—State Senator Gary Forby [/quote]
“This entire process has been too rushed,” Phelps said. “I’m very concerned that in their haste to close Tamms and other correctional facilities, the governor’s administration has put the health and safety of the people, prison guards, and even inmates at risk, so I’m glad to see inmate transfers temporarily stopped.”
“I know that the decision to stop transferring prisoners is only temporary, but I hope it becomes permanent,” Forby said. “There are too many jobs at stake, Illinois’ prisons are already overcrowded, and it just makes no sense to move inmates from one of Illinois’ newest operational prisons to two of its oldest prisons.”[pullquote_right]I’m glad to see inmate transfers temporarily stopped
—State Rep Brandon Phelps[/pullquote_right] The American Federation of State, County, and Municipal Employees (AFSCME) Council 31 and the governor’s office agreed to the temporary halt on the same day that a judge in Alexander County was scheduled to hear an AFSCME lawsuit seeking to stop the close of Tamms, Dwight Correctional Center, two youth centers, and two adult transition centers (halfway houses). The judge declined to make any decisions until after the arbitration meeting scheduled for next week.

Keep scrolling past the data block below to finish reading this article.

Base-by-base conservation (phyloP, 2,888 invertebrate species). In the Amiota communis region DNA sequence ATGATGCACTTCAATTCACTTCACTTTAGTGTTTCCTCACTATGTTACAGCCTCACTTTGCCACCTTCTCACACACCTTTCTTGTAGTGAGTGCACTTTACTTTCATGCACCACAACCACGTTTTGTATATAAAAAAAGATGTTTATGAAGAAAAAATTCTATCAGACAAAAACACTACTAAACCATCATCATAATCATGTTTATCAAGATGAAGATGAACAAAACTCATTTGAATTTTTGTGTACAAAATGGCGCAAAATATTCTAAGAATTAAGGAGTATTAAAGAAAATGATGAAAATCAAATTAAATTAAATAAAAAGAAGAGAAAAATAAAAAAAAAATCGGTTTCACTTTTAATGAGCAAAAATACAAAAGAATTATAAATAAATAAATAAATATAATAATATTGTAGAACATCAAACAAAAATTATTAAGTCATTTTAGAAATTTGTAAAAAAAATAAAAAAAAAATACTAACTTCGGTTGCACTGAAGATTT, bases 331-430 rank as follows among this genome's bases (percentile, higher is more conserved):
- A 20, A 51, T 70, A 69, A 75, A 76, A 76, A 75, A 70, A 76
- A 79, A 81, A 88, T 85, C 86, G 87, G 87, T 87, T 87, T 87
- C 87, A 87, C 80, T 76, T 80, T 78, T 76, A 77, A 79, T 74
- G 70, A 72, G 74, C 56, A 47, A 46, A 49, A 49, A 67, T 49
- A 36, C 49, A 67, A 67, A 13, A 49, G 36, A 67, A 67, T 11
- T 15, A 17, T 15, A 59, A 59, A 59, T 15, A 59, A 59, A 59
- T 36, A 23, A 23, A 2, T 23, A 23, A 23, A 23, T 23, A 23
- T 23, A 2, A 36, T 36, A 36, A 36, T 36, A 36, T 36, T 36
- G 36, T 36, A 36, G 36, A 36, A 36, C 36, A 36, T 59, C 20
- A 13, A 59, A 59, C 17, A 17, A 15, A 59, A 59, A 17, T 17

Governor Pat Quinn of Chicago’s administration has been attempting to close the correctional facilities for months, despite strong opposition from members of the General Assembly, local elected officials, AFSCME, and others. They claim the closure will save $57 million per year without causing any Tamms employee layoffs.
“I still don’t understand the governor’s reasoning,” Forby said. “It doesn’t cost $57 million to keep the lights on. He almost has to be planning to lay people off.”
“Maybe this arbitration meeting will make the governor see the light,” Phelps said. “At the very least, I hope it makes him come up with a safer plan for moving violent criminals.”